How can we explain the existence of defence-attack structures (DAS) such as electricity shocks, lures, and venom, if the world was once very good? There are several possible explanations.5

One possibility is that after the Fall, some creatures could have repurposed existing structures for use as DAS. During spawning, electric stargazers produce a burst of electricity that can last several seconds. This allows them to find suitable mates and may have been the original purpose of electrical generation in these fishes. It is not difficult to see how such a complex, designed mechanism could have been repurposed as a defensive tool, under the fine-tuning hand of natural selection.

What about toxins? Stargazer toxin has not been successfully extracted. But venomous structures in other creatures give us an insight into what may have happened. E.g., venomous snakes have a complex cocktail of around a dozen different toxins in their venom, produced by active venom glands. The ‘toxins’ are almost all normal proteins that play a vital role in digestion and other important biological functions. Yet, when present in the high concentration of snake venom, these otherwise beneficial proteins can have toxic effects. The first rule of toxicology is the dose makes the toxin.6

It is possible that after the Fall, the need to survive would have favoured creatures with venom in a predator/prey arms race. A gene involved in digestion might have become expressed in the venom gland, or become overexpressed (e.g. through degenerative mutation causing loss of a control function) so that the protein concentrations are now at toxic levels.7

Finally, the lures on stargazers may be explained in several ways. God might have frontloaded the original created kind with a lot of genetic variation. That original kind likely had the information for both the ability to emit electricity, and the bodily appendages that were later adapted for use as lures. As they multiplied under the degenerative impact of mutations, some of their descendants lost either or both of these. It is also possible, though perhaps less likely, that these strange appendages arose from mutations in the past before being ‘co-opted’ for use as a lure.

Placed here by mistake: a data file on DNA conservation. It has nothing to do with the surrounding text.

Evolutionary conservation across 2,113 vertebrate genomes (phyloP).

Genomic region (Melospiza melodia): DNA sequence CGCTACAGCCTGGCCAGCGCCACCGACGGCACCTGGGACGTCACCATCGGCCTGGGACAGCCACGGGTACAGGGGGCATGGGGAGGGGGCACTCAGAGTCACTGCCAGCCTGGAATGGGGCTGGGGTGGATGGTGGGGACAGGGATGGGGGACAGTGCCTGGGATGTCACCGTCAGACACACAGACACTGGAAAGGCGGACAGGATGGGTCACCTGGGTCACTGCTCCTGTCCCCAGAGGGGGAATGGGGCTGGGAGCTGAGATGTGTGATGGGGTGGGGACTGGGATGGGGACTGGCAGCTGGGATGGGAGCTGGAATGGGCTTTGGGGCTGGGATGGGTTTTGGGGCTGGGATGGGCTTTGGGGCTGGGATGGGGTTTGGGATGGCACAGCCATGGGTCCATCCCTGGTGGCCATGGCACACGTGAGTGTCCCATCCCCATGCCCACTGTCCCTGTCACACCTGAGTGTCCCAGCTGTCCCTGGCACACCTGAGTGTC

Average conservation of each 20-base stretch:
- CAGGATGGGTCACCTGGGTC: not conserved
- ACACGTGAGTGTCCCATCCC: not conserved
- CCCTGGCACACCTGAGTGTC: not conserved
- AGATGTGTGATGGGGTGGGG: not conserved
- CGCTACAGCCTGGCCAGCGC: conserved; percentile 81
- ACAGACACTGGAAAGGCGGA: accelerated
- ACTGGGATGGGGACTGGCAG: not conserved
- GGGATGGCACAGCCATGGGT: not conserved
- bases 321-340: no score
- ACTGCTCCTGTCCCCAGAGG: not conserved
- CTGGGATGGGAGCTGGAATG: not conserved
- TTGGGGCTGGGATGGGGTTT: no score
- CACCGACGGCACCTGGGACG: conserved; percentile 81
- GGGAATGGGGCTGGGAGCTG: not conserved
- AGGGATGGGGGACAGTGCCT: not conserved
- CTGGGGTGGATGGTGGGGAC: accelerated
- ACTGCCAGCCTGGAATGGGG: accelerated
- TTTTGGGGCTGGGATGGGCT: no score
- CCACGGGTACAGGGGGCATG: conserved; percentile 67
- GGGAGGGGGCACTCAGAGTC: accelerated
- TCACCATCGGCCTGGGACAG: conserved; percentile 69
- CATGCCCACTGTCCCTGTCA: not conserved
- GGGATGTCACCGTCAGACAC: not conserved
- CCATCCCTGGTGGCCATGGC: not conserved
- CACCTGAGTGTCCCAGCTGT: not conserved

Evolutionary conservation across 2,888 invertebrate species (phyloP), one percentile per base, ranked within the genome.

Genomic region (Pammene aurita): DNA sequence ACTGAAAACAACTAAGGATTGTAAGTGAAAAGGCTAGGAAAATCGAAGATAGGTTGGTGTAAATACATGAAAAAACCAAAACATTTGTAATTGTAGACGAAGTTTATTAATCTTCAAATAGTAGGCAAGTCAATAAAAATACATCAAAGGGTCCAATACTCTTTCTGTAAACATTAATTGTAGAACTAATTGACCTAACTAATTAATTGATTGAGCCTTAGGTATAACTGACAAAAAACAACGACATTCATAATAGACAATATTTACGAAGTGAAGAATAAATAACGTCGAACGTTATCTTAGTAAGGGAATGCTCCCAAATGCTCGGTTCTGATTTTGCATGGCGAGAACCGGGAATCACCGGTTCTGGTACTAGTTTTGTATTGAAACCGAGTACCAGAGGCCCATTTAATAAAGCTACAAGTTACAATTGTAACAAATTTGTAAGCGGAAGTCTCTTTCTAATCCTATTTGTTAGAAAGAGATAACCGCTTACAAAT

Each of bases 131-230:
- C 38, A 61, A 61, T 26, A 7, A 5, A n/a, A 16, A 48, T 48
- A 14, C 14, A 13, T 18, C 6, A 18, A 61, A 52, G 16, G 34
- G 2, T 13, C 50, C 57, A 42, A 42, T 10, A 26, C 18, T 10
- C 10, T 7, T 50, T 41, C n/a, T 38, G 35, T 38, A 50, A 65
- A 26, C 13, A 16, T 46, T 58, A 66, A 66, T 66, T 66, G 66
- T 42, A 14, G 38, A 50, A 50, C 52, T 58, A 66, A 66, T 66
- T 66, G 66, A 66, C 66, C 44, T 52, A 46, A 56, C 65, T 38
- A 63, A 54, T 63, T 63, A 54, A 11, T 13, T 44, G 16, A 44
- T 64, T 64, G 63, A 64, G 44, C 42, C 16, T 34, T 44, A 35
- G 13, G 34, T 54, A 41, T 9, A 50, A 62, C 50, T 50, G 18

Evolutionists believe that the ability to generate bioelectricity evolved independently at least six times in the past: in electric rays, electric skates, electric catfish, electric stargazers, knifefish (including electric eels) and to milder effect in elephant fish. It is difficult enough to explain how the whole complex bioelectric system could have evolved just once, much less six times! Such a repeated claim readily smacks of special pleading. Instead, it makes much more sense to understand that on Day 5 of Creation Week, God brilliantly designed all these fish to produce bioelectricity for purposes such as communication and navigation.

© Izanbar | Dreamstime.comstargazer-on-seabed
Posted on homepage: 27 December 2023

References and notes

  1. Astroscopus guttatus, floridamuseum.ufl.edu, accessed 6 May 2022. Return to text.
  2. Atz, J., Narial breathing in fishes and the evolution of internal nares, The Quarterly Review of Biology 27(4):366–377, 1952. Return to text.
  3. Carnevale, G., Godfrey, S., and Pietsch, T., Stargazers (Teleostei, Uranoscopidae) cranial remains from Miocene Calvert Cliffs, Maryland, U.S.A. (St. Marys Formations, Chesapeake Group), J. Vertebrate Paleontology 31(6):1200–1209, 2011. Return to text.
  4. Godfrey, S., Collareta, A., Nance, J., Coprolites from Calvert Cliffs: Miocene fecal pellets and burrowed crocodilian droppings from the Chesapeake group of Maryland, U.S.A., Rivista Italiana di Paleontologia e Stratigrafia 128(1):69–79, 2022. Return to text.
  5. Batten, D. (Ed.), Creation Answers Book, Ch. 6, CBP, 2018. Return to text.
  6. Bergman, J., Understanding poisons from a creationist perspective, J. Creation 11(3):353–360, 1997. Return to text.
  7. Fry, B., Early evolution of the venom system in lizards and snakes, Nature 439(7076):584–588, 2006. See also Bell, P., Snakes: designed to kill? Creation 31(4):47, 2009. Return to text.